Washington is a failed government structure incapable of protecting its own citizens from foreign invasion and conquest. The politics of Washington is the politics of a loser.


by: Anonymous
February 16, 2013 7:41 PM
North Korea isn't a threat to the US yet, but could be in the future, and they keep threatening to destroy our cities and so on and so forth. Obviously, they're leaving us with no choice but to take off and nuke them from orbit. It's the only way to be sure.


by: Mike Havenar from: New York City
February 16, 2013 6:16 PM
So what's the Plan? Are policymakers going to wait until this declared and implacable enemy of the United States has 10-megaton bombs and precision ICBMs, before they take out their nuclear facilities and teach the North Korean leadership, with a nuke or two, that the nuclear path is a dead end for them?


by: Percy Pepper from: UK
February 16, 2013 5:08 PM
"Chung is no fringe politician. He is the country's wealthiest lawmaker through his controlling shares in the Hyundai Heavy Industries group."

He's in politics to help the little guy. The fact that HHI are heavily involved with the nuclear industry is irrelevant, he just want's to make sure that all the little guy feel nice and safe from the evil North while they live out their short minimum wage life in the service of HHI.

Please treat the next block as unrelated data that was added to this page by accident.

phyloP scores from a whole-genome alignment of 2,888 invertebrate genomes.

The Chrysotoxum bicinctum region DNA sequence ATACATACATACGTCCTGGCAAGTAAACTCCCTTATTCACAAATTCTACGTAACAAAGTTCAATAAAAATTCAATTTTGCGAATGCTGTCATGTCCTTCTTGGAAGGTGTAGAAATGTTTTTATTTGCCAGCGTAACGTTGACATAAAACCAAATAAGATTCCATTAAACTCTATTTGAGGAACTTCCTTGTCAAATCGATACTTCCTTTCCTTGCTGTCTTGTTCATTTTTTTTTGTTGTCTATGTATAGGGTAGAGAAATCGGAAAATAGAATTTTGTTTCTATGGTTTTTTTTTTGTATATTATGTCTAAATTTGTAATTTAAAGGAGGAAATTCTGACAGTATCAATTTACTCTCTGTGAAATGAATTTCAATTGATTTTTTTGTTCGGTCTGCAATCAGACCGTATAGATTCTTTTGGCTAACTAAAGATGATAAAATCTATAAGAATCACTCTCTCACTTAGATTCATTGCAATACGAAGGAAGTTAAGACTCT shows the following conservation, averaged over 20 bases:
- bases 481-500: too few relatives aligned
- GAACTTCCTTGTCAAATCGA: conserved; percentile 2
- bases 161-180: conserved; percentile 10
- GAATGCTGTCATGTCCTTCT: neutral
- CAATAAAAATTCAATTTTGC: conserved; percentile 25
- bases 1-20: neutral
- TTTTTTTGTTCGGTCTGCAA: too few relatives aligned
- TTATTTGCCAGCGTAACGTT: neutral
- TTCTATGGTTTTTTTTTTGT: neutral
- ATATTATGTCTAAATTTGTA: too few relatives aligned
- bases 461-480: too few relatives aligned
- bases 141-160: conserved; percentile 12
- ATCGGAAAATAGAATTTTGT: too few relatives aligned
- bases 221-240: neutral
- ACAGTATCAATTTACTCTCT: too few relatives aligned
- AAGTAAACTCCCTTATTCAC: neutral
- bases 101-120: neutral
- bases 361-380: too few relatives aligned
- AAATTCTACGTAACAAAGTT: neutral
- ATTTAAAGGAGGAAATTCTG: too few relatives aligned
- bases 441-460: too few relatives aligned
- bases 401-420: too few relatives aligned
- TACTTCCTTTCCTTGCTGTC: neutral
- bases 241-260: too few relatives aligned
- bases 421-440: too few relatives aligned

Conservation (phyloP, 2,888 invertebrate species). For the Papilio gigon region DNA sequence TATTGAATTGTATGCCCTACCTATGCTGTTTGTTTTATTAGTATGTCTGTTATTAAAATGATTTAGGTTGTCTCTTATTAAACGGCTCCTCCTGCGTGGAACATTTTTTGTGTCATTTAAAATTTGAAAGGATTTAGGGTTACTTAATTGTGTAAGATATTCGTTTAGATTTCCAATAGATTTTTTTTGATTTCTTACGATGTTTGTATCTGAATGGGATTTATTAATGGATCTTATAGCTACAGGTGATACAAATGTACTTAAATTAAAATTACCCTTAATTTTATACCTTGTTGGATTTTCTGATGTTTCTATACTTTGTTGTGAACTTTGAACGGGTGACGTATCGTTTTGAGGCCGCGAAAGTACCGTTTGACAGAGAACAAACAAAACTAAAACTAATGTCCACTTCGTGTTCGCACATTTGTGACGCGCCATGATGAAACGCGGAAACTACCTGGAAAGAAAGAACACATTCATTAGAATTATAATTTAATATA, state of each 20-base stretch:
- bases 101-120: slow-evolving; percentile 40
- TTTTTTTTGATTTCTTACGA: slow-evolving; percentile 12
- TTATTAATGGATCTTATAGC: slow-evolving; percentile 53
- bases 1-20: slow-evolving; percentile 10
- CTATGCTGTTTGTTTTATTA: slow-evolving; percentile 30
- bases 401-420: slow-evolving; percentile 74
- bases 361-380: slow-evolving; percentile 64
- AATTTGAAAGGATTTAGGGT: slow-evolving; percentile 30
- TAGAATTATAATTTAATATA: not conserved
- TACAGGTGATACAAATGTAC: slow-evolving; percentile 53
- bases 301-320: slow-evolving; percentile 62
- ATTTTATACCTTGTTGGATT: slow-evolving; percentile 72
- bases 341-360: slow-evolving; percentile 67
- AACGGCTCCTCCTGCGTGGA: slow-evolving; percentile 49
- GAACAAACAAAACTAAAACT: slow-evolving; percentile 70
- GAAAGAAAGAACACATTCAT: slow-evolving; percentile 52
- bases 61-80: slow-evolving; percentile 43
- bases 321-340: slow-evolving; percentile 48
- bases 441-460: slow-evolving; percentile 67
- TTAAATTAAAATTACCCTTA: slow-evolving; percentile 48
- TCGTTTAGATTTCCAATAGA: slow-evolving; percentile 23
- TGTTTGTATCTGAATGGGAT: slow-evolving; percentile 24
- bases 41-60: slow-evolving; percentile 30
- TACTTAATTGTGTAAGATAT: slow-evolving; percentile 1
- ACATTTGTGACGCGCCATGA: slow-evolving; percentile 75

by: Wes from: United States
February 16, 2013 11:45 AM
"...questions whether the country should arm itself with nuclear weapons and if the United States will ultimately protect it if Pyongyang were to threaten a nuclear attack. ..."

Maybe. But only within the first six months following a presidential election; after that, not a chance. The six month window might open up a little bit with a lame duck president, but not much.


by: Nohu from: Japan
February 16, 2013 8:20 AM
I can't understand why people think that more nuclear weapons are needed for deterrent. I think it's political way for the peace, but there is no humanity. Do not forget Nuclear weapon's purpose is just only killing many many people. There is no meaning making nuclear weapons. And people also do not forget that The United State of America is only country that used nuclear weapon for human. So it's very crummy that America posses nuclear and prohibit other country from having and testing it. As a Japanese , We must tell the truth the fear of nuclear. We are only race that was used nuclear weapon at world war Ⅱ. So it is beside the question that Japanese insist on having nuclear, and other country also do not posses nuclear weapon.We must be know the only way for the real peace is all country abandon the nuclear weapon. So why not they abandon it?

In Response

by: David N from: United States
February 17, 2013 7:41 AM
North Korea and Iran would easily lose in a non-nuclear war with many other countries, the US included. They want nuclear weapons primarily to make the US think twice about doing to them what they did to Iraq and Afghanistan, so in that sense it's a perfectly rational deterrence strategy from their perspective.

What I'm more worried about is North Korea, desperate for cash, selling their nukes to private groups, or Iran, keenly interested in seeing *someone* blow up Israel, giving one of theirs away and having plausible deniability when it gets used, thus avoiding nuclear retaliation.

In Response

by: Matt from: Boston
February 16, 2013 2:11 PM
Nohu, so why do you think the USA used nuclear weapons on Japan? It's crummy, but justified. Japan and Germany were the axis of evil and started WW2 and caused millions of deaths. Japan invaded Pearl Harbour and awoke the "sleeping giant"!

Leason learned maybe?


by: zero from: Asia
February 16, 2013 2:57 AM